Car workers chanted their anger at the PSA Peugeot Citroen assembly line at Aulnay on the outskirts of Paris on Friday.
Amid falling new car sales and massive overcapacity in the industry, the last vehicle has just been produced there and many of the employees face an uncertain future.
The struggling French company believes it has found alternative jobs for most of them.
PSA’s Human Resources Director Philipp Dorge said: “We are redeploying 2,700 out of 3,000 people in what is a well established process that we take very seriously. Of that 2,700 only 700 still remain to be redeployed.”
The workers dispute those numbers.
The end of production follows months of confrontation between unions and management there.
Assembly line worker Francois Boethas accused the company’s chief executive Philippe Varin of lying: “Varin pretends 90 per cent of cases have been addressed, it’s entirely wrong, entirely wrong! There are still 1,000 of us in the factory, 2,000 have left. Out of the 2,000, only 700 have been given another a job within the company, and at least 600 have ended up at the job centre. So if that’s not a lie, what is it?”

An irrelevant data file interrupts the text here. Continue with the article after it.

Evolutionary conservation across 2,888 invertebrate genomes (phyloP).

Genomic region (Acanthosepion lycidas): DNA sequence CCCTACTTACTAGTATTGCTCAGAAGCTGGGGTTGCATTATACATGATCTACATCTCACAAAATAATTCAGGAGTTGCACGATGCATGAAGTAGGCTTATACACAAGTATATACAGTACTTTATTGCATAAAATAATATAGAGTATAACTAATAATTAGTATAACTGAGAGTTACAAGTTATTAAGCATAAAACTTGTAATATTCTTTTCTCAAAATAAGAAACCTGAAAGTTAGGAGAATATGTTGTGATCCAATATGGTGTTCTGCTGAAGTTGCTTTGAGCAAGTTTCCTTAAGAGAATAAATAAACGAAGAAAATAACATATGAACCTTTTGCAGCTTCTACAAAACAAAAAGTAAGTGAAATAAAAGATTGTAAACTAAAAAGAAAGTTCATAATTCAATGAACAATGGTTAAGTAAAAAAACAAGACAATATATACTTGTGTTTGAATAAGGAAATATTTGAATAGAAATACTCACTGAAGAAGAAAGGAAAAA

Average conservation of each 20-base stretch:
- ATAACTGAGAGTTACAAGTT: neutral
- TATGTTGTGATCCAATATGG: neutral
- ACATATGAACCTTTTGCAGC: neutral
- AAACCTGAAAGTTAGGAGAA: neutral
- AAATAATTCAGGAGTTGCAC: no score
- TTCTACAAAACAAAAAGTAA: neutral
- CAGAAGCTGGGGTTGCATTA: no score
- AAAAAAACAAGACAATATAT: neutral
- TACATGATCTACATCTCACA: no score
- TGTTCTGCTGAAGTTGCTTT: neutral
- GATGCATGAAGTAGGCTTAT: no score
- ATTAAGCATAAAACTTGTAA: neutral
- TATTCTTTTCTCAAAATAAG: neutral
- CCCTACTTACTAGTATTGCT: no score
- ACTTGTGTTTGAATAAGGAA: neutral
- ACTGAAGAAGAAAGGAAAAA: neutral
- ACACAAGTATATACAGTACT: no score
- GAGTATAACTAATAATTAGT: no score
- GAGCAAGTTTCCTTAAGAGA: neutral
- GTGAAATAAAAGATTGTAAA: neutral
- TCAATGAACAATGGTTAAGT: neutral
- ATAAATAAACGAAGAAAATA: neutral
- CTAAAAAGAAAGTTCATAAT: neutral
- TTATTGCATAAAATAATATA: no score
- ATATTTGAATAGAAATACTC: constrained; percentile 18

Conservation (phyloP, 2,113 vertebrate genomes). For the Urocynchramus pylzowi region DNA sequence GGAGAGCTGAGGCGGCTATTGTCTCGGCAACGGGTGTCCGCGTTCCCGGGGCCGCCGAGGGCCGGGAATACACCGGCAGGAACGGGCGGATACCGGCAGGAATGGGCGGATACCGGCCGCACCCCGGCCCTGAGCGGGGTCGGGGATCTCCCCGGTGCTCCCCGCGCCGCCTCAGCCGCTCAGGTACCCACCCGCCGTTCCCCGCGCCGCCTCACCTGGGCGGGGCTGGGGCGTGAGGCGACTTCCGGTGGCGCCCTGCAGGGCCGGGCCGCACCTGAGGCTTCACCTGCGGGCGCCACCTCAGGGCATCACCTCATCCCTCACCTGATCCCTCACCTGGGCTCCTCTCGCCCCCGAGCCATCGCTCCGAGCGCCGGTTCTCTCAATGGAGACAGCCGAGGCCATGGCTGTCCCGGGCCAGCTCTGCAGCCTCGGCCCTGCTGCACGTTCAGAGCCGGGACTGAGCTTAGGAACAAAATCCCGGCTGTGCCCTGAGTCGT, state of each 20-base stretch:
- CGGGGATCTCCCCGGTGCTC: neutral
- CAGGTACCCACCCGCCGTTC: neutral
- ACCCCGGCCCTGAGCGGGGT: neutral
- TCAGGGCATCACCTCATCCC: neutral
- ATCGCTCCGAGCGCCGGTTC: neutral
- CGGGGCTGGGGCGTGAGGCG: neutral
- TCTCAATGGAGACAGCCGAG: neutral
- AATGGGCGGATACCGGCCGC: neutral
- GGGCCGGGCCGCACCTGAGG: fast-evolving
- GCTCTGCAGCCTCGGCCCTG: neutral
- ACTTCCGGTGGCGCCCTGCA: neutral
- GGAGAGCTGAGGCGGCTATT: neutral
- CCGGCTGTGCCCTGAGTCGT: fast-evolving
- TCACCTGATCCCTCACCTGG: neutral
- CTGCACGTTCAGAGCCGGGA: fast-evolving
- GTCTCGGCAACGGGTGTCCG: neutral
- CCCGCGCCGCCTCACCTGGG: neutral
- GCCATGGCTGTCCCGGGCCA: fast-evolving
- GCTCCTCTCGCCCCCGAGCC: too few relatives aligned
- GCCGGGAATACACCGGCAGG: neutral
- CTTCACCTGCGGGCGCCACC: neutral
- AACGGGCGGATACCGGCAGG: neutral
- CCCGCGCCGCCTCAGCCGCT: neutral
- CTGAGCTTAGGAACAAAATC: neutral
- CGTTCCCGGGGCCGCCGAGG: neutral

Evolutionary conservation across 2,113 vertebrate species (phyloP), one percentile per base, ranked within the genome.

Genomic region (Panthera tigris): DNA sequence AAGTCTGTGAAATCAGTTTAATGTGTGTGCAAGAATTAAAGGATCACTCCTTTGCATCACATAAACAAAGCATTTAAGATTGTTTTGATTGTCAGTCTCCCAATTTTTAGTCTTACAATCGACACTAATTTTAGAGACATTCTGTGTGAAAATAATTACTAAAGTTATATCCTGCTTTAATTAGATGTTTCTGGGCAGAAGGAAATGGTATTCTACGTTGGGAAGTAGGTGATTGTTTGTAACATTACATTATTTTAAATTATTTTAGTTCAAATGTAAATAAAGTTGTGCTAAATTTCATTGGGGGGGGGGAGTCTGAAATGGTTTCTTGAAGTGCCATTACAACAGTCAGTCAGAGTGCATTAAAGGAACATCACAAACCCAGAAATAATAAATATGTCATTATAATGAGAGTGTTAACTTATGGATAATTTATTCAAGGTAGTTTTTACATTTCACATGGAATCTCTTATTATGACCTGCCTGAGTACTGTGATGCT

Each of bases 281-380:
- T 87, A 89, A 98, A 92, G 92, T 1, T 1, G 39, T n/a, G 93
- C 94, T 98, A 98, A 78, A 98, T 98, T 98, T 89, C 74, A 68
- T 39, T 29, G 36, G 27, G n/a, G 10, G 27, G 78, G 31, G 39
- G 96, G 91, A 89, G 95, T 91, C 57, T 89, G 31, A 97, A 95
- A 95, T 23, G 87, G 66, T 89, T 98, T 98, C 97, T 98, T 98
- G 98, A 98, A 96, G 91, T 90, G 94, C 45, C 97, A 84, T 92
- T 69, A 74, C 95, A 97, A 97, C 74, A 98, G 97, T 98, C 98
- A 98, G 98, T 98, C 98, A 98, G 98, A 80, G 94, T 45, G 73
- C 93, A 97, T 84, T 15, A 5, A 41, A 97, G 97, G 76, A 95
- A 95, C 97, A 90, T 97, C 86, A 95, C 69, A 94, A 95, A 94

The workers there continued their protests, even as the fight was over, but elsewhere a number of unions at Peugeot Citroen have just agreed to a wages freeze next year in return for a company pledge to keep plants open.
That is a sign that reality is taking hold as workers realise such collaborative deals are needed to save French jobs in an increasingly tough global economy.
The carmaker said the deal would save it 100 million euros a year thanks to trade union concessions on wages, holidays and more flexible working hours at dozens of plants in France.
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